The Youth Action Week: Democracy Now! – the flagship activity of the campaign – brought together 450 young activists from Europe and beyond to discuss the challenges to democracy from a youth perspective, as well as to propose solutions from their practice and work with young people. The four-day activity led to the drafting of the Call for Action – a document with 50 proposals around each of the themes of the campaign and peace, to be implemented by young people, youth civil society, member states and the Council of Europe. The Call for Action was endorsed by both the Joint Council on Youth and the Committee of Ministers.

Other important events included a conference co-organised by the German Federal Youth Council and the German Bundestag on the current crisis, conferences on youth participation, side events to the Parliamentary Assembly, development of educational materials and multiple interventions. 

In October 2022, the Joint Council on Youth decided to continue the work initiated through the campaign for at least another year in the form of a project entitled Youth Revitalising Democracy.


 What do we learn? 

The implementation of the campaign in 2022 brought to the forefront of political attention the core issues of democracy, human rights, youth participation, the impact of digitalisation and peace. While it was not planned to tackle the connection between democracy and peace, the Russian Federation’s war against Ukraine put this issue on the campaigners’ agenda, strengthening the urgency of action for democracy and serving as a warning that war can also be viewed as the culmination of a process of backsliding.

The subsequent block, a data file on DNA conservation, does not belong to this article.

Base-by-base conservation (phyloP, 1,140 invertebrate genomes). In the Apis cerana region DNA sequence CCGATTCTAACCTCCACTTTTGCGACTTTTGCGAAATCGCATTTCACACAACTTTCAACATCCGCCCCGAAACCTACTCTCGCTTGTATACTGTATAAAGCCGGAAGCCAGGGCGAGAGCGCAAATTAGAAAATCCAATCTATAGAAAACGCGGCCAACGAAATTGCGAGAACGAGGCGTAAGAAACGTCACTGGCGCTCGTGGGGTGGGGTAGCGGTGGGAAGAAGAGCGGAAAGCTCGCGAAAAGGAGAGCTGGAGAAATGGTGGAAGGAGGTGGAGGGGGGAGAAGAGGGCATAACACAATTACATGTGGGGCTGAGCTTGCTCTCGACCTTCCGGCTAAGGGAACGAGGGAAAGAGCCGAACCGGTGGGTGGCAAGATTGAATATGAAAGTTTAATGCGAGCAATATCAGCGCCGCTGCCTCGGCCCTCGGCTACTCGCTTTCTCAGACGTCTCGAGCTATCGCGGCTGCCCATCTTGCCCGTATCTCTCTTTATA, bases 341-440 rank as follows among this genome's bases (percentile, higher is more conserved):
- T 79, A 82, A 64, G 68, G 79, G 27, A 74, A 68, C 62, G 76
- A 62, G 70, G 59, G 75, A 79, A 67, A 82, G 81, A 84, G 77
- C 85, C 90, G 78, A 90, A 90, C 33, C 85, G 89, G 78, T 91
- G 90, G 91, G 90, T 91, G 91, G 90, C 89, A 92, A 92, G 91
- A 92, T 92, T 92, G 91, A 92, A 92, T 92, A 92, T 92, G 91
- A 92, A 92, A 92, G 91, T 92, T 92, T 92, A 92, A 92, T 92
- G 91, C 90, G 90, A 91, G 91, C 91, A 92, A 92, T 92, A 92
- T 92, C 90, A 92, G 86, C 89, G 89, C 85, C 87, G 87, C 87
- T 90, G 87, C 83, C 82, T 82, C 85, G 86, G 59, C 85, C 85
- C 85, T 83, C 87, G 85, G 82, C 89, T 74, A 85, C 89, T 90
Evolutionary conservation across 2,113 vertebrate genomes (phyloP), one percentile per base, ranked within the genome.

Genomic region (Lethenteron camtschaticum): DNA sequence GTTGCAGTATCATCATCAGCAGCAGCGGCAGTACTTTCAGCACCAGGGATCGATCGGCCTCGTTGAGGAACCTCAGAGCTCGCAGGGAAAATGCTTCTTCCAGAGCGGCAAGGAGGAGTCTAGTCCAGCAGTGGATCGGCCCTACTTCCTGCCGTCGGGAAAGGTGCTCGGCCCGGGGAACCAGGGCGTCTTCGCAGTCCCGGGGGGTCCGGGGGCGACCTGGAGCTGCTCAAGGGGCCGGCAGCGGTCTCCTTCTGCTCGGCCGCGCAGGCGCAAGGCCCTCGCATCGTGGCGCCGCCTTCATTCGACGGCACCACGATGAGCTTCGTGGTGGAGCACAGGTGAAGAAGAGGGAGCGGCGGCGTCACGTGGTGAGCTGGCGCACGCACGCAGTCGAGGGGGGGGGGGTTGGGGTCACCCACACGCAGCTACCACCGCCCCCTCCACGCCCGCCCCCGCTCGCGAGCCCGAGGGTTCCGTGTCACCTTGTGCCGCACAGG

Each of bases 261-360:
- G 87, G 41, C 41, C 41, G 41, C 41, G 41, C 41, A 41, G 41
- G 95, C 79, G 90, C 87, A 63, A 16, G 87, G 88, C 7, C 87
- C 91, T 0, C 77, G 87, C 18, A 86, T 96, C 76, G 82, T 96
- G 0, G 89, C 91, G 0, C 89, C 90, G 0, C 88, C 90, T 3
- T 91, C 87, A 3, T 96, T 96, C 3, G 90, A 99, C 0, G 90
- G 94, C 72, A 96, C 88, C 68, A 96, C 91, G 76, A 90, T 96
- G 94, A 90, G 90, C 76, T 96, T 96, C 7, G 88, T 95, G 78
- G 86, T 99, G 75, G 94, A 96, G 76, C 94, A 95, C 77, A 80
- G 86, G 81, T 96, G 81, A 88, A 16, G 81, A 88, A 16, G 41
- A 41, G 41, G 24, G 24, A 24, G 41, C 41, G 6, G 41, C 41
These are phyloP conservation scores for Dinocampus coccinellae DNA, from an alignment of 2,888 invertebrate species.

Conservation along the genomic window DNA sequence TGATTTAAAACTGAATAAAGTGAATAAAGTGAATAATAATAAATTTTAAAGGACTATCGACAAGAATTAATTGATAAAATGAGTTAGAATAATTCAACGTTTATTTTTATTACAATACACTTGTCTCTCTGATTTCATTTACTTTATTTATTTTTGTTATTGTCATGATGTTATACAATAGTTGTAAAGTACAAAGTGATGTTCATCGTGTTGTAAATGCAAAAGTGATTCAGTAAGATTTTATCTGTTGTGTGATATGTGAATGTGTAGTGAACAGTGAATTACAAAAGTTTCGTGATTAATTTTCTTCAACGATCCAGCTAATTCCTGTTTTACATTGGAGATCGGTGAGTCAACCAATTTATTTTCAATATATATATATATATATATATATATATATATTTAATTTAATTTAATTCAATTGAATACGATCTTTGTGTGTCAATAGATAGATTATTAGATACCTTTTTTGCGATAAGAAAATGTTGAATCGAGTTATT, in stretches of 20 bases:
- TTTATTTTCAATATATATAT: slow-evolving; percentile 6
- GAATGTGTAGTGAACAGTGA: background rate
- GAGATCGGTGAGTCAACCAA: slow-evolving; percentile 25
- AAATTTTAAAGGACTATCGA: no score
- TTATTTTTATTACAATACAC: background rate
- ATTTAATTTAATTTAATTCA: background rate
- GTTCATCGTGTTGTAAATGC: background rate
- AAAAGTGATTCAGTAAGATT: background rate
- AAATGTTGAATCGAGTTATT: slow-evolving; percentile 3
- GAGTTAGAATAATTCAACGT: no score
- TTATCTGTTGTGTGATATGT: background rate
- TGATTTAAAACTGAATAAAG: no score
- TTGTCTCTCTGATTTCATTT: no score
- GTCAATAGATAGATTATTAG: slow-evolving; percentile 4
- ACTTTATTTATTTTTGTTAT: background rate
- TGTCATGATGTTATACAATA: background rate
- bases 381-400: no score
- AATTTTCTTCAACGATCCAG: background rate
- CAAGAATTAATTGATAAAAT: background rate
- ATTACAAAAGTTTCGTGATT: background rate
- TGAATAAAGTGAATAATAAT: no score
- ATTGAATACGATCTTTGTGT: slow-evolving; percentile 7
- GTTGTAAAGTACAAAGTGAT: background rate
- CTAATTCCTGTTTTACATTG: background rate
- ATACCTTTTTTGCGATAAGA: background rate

The general understanding of a growing gap between young people, but also citizens in general, and democratic institutions and processes is shared among those who took part in the campaign. The causes of this gap are debated: some tend to blame young people for their disinterest in the political affairs of the community, questioning their interest, will and capacity to be engaged and to contribute. While there might be some truth in this, both the campaign and academic research give a more nuanced explanation of this perceived lack of participation. Young people are interested, engaged and capable of contributing as well as partaking in decision making, provided the proper conditions are met. Several challenges arise:

  • from a rather complicated political system where it becomes harder to understand the direct consequences of one’s participation, there is a tendency among young people to engage in topic-focused and active forms of participation (petitions, climate strikes, etc.) and disengage from more traditional forms of participation;
  • the general lack of representation of young people on electoral lists and in electoral programmes, barriers to exercising the right to vote, both of which are age related, and also economic barriers. As the European Youth Forum rightly points out, only 5% of parliamentarians in Europe are under 30;
  • a lack of spaces and structures that support participation and consistent quality education (both formal and non-formal). As the Call for Action hints in the first proposal: youth-led youth councils do not exist in most of the municipalities in the Council of Europe;